Characterization of the Arabidopsis glutamine dumper1 mutant reveals connections between amino acid homeostasis and plant stress responses


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Virginia Tech


Amino acids constitute the major organic form of transported nitrogen in plants, elements for protein synthesis, and precursors of many plant secondary metabolites, such as lignin, hormones, and flavonoids. Furthermore, amino acid metabolism lies at the crossroad of carbon and nitrogen metabolism. The Arabidopsis glutamine dumper1 (gdu1) mutant secretes glutamine from hydathodes, a phenotype caused by the overexpression of Glutamine Dumper1 (GDU1). GDU1 is a small transmembrane protein presents only in higher plants. The gdu1-1D mutant shows a pleiotropic phenotype: perturbed amino acid metabolism, tolerance to exogenous toxic concentrations of amino acids, elevated amino acid export, and activated stress/defense responses, lesions, and smaller rosettes. The biochemical function of GDU1 remains elusive. To better elucidate the biological processes leading to the complex Gdu1D phenotype, two approaches were conducted: (1) An ethyl methanesulfonate suppressor screening of the Gdu1D phenotype, which led to the isolation of intragenic mutations in GDU1 and mutations in the ubiquitin ligase LOG2 (Loss Of Gdu1D 2). Study of the intragenic mutations in GDU1 helped to characterize its structure-function relationships. Characterization of LOG2 showed that LOG2 interacts with GDU1 and is necessary for the Gdu1D phenotype. (2) The responses of the plant to the dexamethasone-induced expression of GDU1 were studied over time. This experiment identified major signaling pathways contributing to different components of the Gdu1D phenotype and the early events triggered by the perturbation of amino acid homeostasis. Our results showed that GDU1 overexpression first increases amino acid export, which is followed by amino acid imbalance and stress responses. This study sheds light on how amino acid imbalance interacts with various plant signaling pathways and stress responses, and suggests that LOG2 is involved in this process.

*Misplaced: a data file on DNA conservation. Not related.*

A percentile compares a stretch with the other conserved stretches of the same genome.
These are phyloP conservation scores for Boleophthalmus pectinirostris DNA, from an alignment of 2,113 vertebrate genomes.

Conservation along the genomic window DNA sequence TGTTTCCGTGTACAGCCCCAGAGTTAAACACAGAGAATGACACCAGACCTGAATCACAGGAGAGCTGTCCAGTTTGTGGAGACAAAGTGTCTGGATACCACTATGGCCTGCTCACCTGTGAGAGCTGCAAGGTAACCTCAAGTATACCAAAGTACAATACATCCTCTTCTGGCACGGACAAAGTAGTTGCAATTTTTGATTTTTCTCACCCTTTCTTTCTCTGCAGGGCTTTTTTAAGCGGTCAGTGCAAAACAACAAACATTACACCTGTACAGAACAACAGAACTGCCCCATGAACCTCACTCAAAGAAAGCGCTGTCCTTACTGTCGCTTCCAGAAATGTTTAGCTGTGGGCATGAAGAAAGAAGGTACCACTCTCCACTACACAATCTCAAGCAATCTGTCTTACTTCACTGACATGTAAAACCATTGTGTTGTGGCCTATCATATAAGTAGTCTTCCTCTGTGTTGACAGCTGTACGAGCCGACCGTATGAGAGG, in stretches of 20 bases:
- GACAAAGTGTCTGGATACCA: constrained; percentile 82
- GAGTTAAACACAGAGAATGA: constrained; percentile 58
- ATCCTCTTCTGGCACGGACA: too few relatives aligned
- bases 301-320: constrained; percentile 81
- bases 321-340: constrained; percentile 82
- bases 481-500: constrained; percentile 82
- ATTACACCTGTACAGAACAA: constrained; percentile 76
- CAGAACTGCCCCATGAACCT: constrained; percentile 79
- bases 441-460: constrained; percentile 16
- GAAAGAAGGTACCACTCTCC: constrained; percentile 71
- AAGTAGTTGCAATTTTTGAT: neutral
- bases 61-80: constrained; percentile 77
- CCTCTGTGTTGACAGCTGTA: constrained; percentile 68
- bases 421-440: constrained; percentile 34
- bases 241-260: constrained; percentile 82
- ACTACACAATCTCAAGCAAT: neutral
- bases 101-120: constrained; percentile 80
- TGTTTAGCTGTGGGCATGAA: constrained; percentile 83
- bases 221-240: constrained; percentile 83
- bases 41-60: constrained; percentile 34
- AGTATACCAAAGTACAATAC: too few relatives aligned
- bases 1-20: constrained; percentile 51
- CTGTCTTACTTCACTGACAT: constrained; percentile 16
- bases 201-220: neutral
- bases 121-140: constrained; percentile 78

amino acid imbalance, amino acid homeostasis, stress response, amino acid export, ubiquitin ligase